Tips for Parents When a Child is Diagnosed with ADHD

By Eileen Bailey

When a child is diagnosed with ADHD, parents may be confused, not knowing where to turn or what to do. Below are ten tips for parents after their child has been diagnosed with ADHD:

 

1)      Find the right medical practitioner. Many primary doctors today can diagnose ADHD in children. Even so, this does not mean they are able to effectively treat ADHD symptoms. It is important to find a clinician that can create a custom treatment plan based on your child’s specific symptoms and areas he or she may find particularly difficult. The medical professional you choose should be willing to coordinate care, including working with therapists (if necessary), teachers and other caregivers.

2)      Make sure you have an accurate diagnosis. Children with ADHD commonly have other comorbid conditions, such as depression, anxiety or learning disabilities. Having a treatment plan that addresses the specific challenges your child faces is based on having an accurate and complete diagnosis. If you find a treatment plan is not bringing about the results you desire, talk with your doctor about additional assessments to determine if there is a different diagnosis, or an additional diagnosis, that should be treated as well.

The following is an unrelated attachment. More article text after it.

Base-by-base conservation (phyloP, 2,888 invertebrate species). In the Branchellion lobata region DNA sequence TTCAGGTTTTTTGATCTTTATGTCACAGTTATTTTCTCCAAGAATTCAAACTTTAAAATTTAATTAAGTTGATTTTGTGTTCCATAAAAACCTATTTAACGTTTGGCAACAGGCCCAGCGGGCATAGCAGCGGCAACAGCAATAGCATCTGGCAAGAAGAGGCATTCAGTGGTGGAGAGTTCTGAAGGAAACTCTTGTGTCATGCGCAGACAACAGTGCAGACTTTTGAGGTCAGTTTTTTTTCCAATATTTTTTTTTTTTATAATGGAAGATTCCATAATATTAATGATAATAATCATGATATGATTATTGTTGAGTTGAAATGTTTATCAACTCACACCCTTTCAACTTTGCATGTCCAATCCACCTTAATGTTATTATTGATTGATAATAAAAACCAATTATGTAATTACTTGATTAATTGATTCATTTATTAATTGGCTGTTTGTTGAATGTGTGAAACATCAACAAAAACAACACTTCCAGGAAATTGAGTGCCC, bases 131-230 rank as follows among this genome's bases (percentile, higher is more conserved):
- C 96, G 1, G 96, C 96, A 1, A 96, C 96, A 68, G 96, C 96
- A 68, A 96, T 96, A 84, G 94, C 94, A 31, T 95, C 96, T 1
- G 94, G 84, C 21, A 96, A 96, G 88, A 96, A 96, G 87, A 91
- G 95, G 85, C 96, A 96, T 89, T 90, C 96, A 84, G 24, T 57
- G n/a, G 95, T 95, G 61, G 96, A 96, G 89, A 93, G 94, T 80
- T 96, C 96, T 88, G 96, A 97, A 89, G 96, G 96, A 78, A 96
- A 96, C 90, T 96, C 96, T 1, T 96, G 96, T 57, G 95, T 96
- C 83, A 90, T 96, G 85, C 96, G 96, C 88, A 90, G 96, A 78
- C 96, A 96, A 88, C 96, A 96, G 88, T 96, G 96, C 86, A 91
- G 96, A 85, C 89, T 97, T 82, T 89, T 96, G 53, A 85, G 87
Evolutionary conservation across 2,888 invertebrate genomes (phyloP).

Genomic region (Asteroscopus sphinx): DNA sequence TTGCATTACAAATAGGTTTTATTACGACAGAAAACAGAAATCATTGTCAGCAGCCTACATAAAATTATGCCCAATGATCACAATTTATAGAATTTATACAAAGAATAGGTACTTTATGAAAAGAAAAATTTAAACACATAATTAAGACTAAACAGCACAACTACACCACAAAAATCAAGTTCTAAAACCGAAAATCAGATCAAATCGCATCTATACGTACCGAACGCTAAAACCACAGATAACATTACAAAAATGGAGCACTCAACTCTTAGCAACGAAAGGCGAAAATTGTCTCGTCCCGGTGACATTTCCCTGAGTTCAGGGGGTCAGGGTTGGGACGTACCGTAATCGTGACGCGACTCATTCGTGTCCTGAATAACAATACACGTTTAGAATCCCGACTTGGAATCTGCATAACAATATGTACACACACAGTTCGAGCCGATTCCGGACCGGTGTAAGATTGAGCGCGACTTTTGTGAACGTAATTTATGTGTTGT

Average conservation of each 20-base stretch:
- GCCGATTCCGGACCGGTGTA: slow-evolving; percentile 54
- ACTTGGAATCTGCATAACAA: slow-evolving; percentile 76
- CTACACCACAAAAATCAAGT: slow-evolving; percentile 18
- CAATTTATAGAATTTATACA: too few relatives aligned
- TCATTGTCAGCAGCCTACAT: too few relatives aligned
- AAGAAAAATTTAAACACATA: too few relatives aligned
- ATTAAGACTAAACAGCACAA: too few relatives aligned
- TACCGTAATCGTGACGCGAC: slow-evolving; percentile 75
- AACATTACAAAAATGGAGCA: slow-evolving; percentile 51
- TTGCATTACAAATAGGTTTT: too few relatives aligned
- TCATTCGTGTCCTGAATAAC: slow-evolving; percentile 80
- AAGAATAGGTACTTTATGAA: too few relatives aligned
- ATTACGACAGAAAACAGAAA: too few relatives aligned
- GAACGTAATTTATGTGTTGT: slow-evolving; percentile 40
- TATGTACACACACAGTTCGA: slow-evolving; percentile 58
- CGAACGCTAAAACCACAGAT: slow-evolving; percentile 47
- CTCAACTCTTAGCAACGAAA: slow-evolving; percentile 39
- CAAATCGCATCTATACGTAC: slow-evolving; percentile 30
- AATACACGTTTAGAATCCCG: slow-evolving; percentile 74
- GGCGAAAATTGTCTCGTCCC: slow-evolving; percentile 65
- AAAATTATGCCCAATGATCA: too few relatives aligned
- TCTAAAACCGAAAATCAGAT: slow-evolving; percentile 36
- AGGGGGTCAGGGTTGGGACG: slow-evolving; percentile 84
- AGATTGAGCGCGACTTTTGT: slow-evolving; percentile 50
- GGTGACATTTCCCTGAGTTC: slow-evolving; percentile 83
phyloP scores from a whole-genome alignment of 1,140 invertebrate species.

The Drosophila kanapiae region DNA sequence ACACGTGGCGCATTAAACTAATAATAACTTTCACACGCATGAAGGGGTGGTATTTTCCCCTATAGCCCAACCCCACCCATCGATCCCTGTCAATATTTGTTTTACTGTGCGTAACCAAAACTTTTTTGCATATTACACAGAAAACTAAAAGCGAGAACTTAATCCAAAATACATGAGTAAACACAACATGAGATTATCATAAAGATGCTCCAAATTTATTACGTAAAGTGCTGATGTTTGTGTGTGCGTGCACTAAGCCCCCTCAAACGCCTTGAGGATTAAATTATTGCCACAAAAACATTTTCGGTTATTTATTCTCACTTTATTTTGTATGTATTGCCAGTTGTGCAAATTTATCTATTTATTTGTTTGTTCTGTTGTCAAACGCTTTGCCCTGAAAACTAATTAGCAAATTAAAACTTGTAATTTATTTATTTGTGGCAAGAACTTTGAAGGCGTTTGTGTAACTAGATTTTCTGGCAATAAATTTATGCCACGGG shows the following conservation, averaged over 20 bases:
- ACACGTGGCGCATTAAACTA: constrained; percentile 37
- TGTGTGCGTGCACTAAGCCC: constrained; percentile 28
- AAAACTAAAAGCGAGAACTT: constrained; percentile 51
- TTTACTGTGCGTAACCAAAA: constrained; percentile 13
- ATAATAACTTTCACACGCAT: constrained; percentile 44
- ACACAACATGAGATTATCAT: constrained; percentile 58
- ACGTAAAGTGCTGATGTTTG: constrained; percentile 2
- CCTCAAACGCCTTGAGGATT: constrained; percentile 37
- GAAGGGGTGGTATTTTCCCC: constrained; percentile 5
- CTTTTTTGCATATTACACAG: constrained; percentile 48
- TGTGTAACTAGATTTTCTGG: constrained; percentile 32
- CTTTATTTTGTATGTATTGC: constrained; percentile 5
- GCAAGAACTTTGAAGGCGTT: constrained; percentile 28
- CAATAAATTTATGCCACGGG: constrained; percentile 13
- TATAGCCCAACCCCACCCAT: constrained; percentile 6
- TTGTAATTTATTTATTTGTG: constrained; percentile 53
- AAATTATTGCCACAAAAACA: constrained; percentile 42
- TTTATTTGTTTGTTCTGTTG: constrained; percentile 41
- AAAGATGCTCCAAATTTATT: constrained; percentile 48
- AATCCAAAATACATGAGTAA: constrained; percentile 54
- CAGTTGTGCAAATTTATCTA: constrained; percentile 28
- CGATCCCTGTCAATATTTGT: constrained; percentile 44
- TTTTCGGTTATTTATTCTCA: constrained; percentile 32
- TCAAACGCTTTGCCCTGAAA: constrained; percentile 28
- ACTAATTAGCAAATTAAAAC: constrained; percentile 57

3)      Be aware of all treatments available for children. Research has shown the most effective treatment for children with ADHD is a combination of medication and behavioral modification programs. Behavioral modification can include teaching skills for self-control, socialization and target specific behavioral challenges. Understanding the treatments available can help you make an informed decision on what is best for your child.

4)      Talk with your child’s teacher and school personnel to create an educational plan to help your child succeed in school. Children with ADHD may not be eligible for an Individualized Educational Plan but may be eligible for services and accommodations under Section 504. Even if your child does not qualify for accommodations, school personnel may be willing to work with you in other ways, such as additional reading instruction or increased communication between parents and teachers. Remember, teachers want your child to succeed and most will work with you.

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